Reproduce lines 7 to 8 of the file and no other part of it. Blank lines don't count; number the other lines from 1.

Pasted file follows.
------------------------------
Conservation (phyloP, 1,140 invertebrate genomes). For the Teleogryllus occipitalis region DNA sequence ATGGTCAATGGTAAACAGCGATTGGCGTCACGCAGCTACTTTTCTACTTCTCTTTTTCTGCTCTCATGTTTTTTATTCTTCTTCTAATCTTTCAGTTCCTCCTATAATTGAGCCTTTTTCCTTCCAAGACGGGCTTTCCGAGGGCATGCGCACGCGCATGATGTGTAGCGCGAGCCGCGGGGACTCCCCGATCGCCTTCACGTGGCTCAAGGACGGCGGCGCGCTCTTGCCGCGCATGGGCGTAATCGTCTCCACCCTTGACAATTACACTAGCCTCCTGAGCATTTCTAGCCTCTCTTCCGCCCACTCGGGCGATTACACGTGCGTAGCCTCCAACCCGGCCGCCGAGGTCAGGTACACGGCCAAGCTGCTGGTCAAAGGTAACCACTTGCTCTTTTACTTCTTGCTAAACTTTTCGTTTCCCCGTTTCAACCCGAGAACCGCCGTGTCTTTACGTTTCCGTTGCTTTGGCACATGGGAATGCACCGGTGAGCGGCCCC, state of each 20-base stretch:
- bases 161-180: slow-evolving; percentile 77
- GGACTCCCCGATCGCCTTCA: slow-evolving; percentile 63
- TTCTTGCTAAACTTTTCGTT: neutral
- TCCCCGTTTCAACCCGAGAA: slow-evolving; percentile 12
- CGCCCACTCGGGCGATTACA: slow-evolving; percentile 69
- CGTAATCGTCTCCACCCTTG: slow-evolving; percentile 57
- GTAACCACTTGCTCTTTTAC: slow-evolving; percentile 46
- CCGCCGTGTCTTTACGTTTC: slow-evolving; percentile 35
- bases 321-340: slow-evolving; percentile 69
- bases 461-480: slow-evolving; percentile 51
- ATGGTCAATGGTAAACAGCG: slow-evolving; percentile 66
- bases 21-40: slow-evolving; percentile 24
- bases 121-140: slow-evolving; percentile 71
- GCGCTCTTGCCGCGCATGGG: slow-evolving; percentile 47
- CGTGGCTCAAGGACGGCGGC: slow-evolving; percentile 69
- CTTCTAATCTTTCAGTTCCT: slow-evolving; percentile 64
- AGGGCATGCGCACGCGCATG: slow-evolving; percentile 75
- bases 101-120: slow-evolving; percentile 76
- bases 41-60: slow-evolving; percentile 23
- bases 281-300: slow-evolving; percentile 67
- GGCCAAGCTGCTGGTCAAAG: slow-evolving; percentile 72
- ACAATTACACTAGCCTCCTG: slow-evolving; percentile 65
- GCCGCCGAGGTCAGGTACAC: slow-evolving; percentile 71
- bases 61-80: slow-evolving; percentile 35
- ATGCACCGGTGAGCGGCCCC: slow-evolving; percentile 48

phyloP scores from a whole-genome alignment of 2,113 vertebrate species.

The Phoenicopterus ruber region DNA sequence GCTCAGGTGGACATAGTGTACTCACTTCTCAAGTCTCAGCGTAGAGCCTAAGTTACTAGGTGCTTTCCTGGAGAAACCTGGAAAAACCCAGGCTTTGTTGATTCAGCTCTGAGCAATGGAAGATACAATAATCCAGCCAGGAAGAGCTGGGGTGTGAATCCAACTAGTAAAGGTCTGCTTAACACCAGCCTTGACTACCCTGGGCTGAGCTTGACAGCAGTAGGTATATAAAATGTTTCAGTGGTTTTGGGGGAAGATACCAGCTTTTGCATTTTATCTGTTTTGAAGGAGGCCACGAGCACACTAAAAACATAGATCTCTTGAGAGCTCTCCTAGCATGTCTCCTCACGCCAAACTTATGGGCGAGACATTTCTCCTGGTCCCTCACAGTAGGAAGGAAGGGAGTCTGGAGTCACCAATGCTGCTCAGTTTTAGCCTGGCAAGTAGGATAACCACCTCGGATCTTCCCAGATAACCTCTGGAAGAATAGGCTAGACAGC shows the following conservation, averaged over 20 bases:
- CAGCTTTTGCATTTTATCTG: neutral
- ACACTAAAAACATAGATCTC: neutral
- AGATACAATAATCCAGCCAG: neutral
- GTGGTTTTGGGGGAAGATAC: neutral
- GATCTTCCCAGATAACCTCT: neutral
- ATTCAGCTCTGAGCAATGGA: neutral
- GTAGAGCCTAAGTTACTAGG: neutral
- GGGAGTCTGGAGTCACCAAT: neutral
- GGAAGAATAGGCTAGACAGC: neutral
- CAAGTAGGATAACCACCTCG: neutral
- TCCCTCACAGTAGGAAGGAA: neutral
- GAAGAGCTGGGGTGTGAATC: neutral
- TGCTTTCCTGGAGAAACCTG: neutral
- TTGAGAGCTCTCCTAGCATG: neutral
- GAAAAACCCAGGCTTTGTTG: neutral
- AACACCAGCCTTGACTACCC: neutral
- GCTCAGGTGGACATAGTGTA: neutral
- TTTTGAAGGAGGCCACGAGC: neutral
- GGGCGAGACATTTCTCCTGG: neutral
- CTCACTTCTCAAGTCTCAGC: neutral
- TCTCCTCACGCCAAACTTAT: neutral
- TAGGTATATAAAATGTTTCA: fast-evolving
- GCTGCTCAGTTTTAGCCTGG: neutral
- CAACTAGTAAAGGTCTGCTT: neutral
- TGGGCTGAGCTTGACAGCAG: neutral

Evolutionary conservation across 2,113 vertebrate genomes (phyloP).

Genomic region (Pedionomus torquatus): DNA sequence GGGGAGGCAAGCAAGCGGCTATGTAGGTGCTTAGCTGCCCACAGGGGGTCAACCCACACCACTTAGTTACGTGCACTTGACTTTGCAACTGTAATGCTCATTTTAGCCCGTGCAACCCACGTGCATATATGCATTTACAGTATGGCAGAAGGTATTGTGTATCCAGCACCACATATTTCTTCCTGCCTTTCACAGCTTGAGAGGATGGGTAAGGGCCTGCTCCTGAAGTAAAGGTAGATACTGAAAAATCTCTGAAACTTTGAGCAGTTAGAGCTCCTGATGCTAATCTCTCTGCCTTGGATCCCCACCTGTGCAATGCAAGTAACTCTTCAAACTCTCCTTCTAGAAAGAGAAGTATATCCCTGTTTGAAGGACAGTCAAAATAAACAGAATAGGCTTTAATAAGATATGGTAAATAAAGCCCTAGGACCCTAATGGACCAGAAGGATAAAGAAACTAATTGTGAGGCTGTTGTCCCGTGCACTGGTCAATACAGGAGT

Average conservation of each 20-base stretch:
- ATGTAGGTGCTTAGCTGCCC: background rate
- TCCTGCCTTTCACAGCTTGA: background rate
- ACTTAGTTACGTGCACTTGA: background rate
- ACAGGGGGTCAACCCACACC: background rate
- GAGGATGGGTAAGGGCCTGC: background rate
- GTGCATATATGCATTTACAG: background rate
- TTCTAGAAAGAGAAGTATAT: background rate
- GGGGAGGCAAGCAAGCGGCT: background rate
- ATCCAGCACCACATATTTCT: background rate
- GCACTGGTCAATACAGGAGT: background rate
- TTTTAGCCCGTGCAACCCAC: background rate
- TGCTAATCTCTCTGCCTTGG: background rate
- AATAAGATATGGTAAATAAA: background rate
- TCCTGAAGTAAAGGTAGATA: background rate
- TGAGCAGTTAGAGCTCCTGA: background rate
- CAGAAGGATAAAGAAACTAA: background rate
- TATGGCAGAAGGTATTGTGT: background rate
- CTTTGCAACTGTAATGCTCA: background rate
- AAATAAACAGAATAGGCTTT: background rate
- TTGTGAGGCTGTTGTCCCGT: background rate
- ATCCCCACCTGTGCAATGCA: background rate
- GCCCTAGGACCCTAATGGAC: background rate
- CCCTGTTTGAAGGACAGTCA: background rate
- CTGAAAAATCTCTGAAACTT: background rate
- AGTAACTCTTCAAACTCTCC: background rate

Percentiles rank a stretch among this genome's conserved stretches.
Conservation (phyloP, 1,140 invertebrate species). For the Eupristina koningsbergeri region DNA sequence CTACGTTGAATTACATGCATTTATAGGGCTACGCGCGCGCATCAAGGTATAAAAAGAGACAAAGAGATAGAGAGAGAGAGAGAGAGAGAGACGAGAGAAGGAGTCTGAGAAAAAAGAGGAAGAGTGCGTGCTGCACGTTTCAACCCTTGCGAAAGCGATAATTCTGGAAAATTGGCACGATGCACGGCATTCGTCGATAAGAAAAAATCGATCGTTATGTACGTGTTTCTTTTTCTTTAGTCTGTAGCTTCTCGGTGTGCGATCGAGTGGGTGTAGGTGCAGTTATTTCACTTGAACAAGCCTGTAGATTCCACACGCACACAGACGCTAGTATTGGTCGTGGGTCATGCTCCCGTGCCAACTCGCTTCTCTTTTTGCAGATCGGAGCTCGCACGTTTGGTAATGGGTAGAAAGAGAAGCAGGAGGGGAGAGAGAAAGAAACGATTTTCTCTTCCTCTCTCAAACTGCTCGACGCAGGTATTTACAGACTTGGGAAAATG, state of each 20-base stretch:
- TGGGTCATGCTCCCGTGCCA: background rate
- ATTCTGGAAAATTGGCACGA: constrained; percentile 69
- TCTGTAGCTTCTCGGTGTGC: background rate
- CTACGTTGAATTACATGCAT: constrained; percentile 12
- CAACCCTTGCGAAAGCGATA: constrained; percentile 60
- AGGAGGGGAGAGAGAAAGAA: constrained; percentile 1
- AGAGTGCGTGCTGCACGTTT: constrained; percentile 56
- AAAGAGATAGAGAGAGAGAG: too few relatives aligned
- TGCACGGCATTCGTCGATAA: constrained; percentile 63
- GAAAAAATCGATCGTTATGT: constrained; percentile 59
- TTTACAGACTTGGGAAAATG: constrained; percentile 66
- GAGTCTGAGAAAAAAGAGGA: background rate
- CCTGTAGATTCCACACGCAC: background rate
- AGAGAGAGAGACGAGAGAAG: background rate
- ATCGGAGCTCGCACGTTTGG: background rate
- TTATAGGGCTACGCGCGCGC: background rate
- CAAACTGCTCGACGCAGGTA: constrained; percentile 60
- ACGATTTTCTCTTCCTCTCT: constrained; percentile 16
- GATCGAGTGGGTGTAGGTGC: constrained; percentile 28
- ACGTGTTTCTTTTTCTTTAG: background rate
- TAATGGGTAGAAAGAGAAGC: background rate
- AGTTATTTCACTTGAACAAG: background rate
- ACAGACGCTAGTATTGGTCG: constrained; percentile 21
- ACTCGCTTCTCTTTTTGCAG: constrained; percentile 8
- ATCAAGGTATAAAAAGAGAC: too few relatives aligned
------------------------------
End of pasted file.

- CGTAATCGTCTCCACCCTTG: slow-evolving; percentile 57
- GTAACCACTTGCTCTTTTAC: slow-evolving; percentile 46